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Sopwith Tabloid

United Kingdom (1914)
Picture of Sopwith Tabloid Racing Biplane-Seaplane / Military Scout / Light Bomber Aircraft

The Sopwith Tabloid began the Sopwith branding of aircraft that found huge success in World War 1.


Detailing the development and operational history of the Sopwith Tabloid Racing Biplane-Seaplane / Military Scout / Light Bomber Aircraft.  Entry last updated on 12/6/2017. Authored by Staff Writer. Content ©www.MilitaryFactory.com

Long before the Sopwith name became associated with the war-winning Sopwith "Camel" biplane fighter of World War 1 (1914-1918), the company entered the aero-business by developing racing aircraft. This was embodied by the Sopwith "Tabloid", an early biplane-winged form which first-flew in November of 1913 and was formally introduced in 1914. Though not intended as a combat warplane from the outset, it type was impressive enough by 1914-standard that it was pressed into such service when Britain declared war on the German Empire.

As designed, the aircraft seated its crew of two in a side-by-side, open-air cockpit. The cockpit was located behind the upper wing assembly which ran over the lower span. These elements were braced by the usual combination of cabling and parallel struts (warping was used for lateral controlling). The engine was fitted to the forward section of the aircraft in the usual way and nearly all of the powerplant was covered over in a metal, aerodynamically-refined cowl. The fuselage was given a slab-sided appearance consistent with aircraft of the period and the undercarriage was fixed during flight (a floatplane/seaplane derivative - the "Schneider" racer - sported large pontoons under center mass and carried a smaller pontoon under the tail). The aircraft utilized basic wood-and-canvas construction though some aluminum was present near the engine section.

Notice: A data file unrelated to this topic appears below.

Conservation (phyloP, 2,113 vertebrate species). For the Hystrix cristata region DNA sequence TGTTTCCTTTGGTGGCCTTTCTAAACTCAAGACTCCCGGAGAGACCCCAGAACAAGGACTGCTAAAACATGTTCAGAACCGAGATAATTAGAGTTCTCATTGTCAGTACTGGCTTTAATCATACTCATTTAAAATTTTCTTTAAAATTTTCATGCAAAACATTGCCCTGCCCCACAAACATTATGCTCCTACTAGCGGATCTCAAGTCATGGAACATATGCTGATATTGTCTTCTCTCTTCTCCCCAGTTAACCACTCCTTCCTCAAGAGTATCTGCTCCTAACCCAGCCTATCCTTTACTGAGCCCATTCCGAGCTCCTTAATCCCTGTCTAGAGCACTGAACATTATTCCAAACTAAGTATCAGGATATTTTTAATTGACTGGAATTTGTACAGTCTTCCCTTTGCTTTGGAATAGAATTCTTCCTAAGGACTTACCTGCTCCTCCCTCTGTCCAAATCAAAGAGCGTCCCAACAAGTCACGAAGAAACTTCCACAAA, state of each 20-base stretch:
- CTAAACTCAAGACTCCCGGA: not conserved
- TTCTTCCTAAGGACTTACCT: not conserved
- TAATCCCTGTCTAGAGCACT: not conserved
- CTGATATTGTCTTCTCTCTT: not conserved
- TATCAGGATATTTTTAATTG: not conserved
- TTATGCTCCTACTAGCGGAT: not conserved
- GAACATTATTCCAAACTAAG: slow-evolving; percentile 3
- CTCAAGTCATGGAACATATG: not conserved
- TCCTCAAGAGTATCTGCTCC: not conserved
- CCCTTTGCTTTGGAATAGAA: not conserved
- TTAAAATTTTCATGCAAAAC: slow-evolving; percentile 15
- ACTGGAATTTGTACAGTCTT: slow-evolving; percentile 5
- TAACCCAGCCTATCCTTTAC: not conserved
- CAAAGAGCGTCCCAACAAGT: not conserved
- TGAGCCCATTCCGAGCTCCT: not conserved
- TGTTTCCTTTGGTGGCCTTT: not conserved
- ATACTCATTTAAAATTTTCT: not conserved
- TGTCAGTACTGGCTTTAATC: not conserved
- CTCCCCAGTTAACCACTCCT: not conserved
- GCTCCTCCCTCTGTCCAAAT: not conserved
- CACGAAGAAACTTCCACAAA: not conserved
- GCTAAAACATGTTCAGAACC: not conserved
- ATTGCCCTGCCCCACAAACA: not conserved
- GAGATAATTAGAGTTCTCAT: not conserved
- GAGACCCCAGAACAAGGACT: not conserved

In its original form, the Tabloid flew with a French Gnome "Lambda" rotary-piston engine of 80 horsepower output turning a two-bladed wooden propeller at the nose. Trials over Farnborough saw the type reach speeds in the lower 90mph range and endurance could surpass two hours. Interested in such astounding capabilities for the time, the British government contracted for forty of the aircraft to be built for military service.

The Schneider racer form of 1914, with its pontoon equipment and all, was entered into the Schneider air races and flew with a Gnome Monosoupape 9-cylidner engine of 100 horsepower. During the speed trials that followed, the Tabloid showcased its performance well above that of the participating competitors and a star in aerial racing was born. During the action, pilot Howard Pixton claimed a new air record (regarding seaplanes) as he hit speeds of 92 miles-per-hour toward the end of the circuit.